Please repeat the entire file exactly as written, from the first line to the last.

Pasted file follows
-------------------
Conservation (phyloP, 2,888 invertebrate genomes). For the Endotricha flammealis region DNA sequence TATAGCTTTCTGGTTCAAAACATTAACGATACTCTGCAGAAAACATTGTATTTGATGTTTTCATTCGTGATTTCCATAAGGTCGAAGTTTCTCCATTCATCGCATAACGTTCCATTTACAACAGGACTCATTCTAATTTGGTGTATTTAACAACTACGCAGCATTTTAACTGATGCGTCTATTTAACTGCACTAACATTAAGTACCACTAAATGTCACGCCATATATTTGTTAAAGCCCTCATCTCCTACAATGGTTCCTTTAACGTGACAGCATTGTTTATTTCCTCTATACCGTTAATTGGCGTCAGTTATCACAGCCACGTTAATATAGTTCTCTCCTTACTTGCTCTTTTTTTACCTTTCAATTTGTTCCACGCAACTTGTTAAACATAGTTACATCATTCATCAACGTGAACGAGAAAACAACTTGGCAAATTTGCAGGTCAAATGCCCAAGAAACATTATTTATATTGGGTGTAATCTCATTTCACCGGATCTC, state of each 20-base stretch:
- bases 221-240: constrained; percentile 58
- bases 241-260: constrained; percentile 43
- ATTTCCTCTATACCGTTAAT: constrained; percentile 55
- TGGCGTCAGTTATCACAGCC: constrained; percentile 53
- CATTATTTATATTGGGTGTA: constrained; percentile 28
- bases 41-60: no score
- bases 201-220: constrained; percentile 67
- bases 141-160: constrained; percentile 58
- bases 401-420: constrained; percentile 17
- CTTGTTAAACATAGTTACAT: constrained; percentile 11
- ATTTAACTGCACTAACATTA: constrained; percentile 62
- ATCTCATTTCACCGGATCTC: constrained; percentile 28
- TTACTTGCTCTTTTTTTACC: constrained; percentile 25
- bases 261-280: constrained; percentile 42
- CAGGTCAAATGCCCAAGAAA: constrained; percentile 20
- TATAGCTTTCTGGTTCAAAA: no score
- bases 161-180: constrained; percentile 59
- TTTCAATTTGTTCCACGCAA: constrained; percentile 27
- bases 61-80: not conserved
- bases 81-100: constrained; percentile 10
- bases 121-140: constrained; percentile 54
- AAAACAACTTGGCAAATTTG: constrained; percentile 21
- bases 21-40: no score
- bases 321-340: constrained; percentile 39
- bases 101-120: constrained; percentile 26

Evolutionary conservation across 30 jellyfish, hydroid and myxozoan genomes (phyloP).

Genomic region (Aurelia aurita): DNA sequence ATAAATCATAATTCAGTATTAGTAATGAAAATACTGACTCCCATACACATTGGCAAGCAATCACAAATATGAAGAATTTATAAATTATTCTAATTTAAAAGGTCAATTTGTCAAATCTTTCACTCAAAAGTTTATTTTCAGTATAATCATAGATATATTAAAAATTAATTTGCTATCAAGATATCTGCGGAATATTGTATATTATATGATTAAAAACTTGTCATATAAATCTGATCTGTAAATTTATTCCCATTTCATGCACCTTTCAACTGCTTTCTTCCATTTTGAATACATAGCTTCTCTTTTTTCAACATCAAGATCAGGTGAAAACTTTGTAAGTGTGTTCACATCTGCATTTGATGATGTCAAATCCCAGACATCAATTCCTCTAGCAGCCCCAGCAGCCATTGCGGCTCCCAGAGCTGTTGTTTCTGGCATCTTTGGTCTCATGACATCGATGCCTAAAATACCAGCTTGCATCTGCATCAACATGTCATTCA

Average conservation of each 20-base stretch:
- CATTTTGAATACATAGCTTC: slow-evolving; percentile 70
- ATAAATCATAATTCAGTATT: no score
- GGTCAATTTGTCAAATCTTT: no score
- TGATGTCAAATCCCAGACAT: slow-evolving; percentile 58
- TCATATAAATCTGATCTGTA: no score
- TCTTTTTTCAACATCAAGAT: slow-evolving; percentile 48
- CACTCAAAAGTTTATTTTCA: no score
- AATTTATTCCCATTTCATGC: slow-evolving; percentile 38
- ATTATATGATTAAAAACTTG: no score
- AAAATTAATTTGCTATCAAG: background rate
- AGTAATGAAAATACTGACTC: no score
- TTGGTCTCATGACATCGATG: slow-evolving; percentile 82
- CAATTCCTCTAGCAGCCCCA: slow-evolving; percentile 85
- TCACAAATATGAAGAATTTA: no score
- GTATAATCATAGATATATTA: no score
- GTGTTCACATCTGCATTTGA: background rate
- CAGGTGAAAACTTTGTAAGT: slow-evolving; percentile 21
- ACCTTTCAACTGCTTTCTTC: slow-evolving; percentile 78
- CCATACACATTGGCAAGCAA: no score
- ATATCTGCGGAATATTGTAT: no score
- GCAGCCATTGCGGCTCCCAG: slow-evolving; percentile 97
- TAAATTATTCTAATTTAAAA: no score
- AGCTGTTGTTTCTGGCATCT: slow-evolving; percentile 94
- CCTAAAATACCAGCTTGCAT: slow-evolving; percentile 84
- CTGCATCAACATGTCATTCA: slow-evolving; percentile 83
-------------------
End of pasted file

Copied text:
Conservation (phyloP, 2,888 invertebrate genomes). For the Endotricha flammealis region DNA sequence TATAGCTTTCTGGTTCAAAACATTAACGATACTCTGCAGAAAACATTGTATTTGATGTTTTCATTCGTGATTTCCATAAGGTCGAAGTTTCTCCATTCATCGCATAACGTTCCATTTACAACAGGACTCATTCTAATTTGGTGTATTTAACAACTACGCAGCATTTTAACTGATGCGTCTATTTAACTGCACTAACATTAAGTACCACTAAATGTCACGCCATATATTTGTTAAAGCCCTCATCTCCTACAATGGTTCCTTTAACGTGACAGCATTGTTTATTTCCTCTATACCGTTAATTGGCGTCAGTTATCACAGCCACGTTAATATAGTTCTCTCCTTACTTGCTCTTTTTTTACCTTTCAATTTGTTCCACGCAACTTGTTAAACATAGTTACATCATTCATCAACGTGAACGAGAAAACAACTTGGCAAATTTGCAGGTCAAATGCCCAAGAAACATTATTTATATTGGGTGTAATCTCATTTCACCGGATCTC, state of each 20-base stretch:
- bases 221-240: constrained; percentile 58
- bases 241-260: constrained; percentile 43
- ATTTCCTCTATACCGTTAAT: constrained; percentile 55
- TGGCGTCAGTTATCACAGCC: constrained; percentile 53
- CATTATTTATATTGGGTGTA: constrained; percentile 28
- bases 41-60: no score
- bases 201-220: constrained; percentile 67
- bases 141-160: constrained; percentile 58
- bases 401-420: constrained; percentile 17
- CTTGTTAAACATAGTTACAT: constrained; percentile 11
- ATTTAACTGCACTAACATTA: constrained; percentile 62
- ATCTCATTTCACCGGATCTC: constrained; percentile 28
- TTACTTGCTCTTTTTTTACC: constrained; percentile 25
- bases 261-280: constrained; percentile 42
- CAGGTCAAATGCCCAAGAAA: constrained; percentile 20
- TATAGCTTTCTGGTTCAAAA: no score
- bases 161-180: constrained; percentile 59
- TTTCAATTTGTTCCACGCAA: constrained; percentile 27
- bases 61-80: not conserved
- bases 81-100: constrained; percentile 10
- bases 121-140: constrained; percentile 54
- AAAACAACTTGGCAAATTTG: constrained; percentile 21
- bases 21-40: no score
- bases 321-340: constrained; percentile 39
- bases 101-120: constrained; percentile 26

Evolutionary conservation across 30 jellyfish, hydroid and myxozoan genomes (phyloP).

Genomic region (Aurelia aurita): DNA sequence ATAAATCATAATTCAGTATTAGTAATGAAAATACTGACTCCCATACACATTGGCAAGCAATCACAAATATGAAGAATTTATAAATTATTCTAATTTAAAAGGTCAATTTGTCAAATCTTTCACTCAAAAGTTTATTTTCAGTATAATCATAGATATATTAAAAATTAATTTGCTATCAAGATATCTGCGGAATATTGTATATTATATGATTAAAAACTTGTCATATAAATCTGATCTGTAAATTTATTCCCATTTCATGCACCTTTCAACTGCTTTCTTCCATTTTGAATACATAGCTTCTCTTTTTTCAACATCAAGATCAGGTGAAAACTTTGTAAGTGTGTTCACATCTGCATTTGATGATGTCAAATCCCAGACATCAATTCCTCTAGCAGCCCCAGCAGCCATTGCGGCTCCCAGAGCTGTTGTTTCTGGCATCTTTGGTCTCATGACATCGATGCCTAAAATACCAGCTTGCATCTGCATCAACATGTCATTCA

Average conservation of each 20-base stretch:
- CATTTTGAATACATAGCTTC: slow-evolving; percentile 70
- ATAAATCATAATTCAGTATT: no score
- GGTCAATTTGTCAAATCTTT: no score
- TGATGTCAAATCCCAGACAT: slow-evolving; percentile 58
- TCATATAAATCTGATCTGTA: no score
- TCTTTTTTCAACATCAAGAT: slow-evolving; percentile 48
- CACTCAAAAGTTTATTTTCA: no score
- AATTTATTCCCATTTCATGC: slow-evolving; percentile 38
- ATTATATGATTAAAAACTTG: no score
- AAAATTAATTTGCTATCAAG: background rate
- AGTAATGAAAATACTGACTC: no score
- TTGGTCTCATGACATCGATG: slow-evolving; percentile 82
- CAATTCCTCTAGCAGCCCCA: slow-evolving; percentile 85
- TCACAAATATGAAGAATTTA: no score
- GTATAATCATAGATATATTA: no score
- GTGTTCACATCTGCATTTGA: background rate
- CAGGTGAAAACTTTGTAAGT: slow-evolving; percentile 21
- ACCTTTCAACTGCTTTCTTC: slow-evolving; percentile 78
- CCATACACATTGGCAAGCAA: no score
- ATATCTGCGGAATATTGTAT: no score
- GCAGCCATTGCGGCTCCCAG: slow-evolving; percentile 97
- TAAATTATTCTAATTTAAAA: no score
- AGCTGTTGTTTCTGGCATCT: slow-evolving; percentile 94
- CCTAAAATACCAGCTTGCAT: slow-evolving; percentile 84
- CTGCATCAACATGTCATTCA: slow-evolving; percentile 83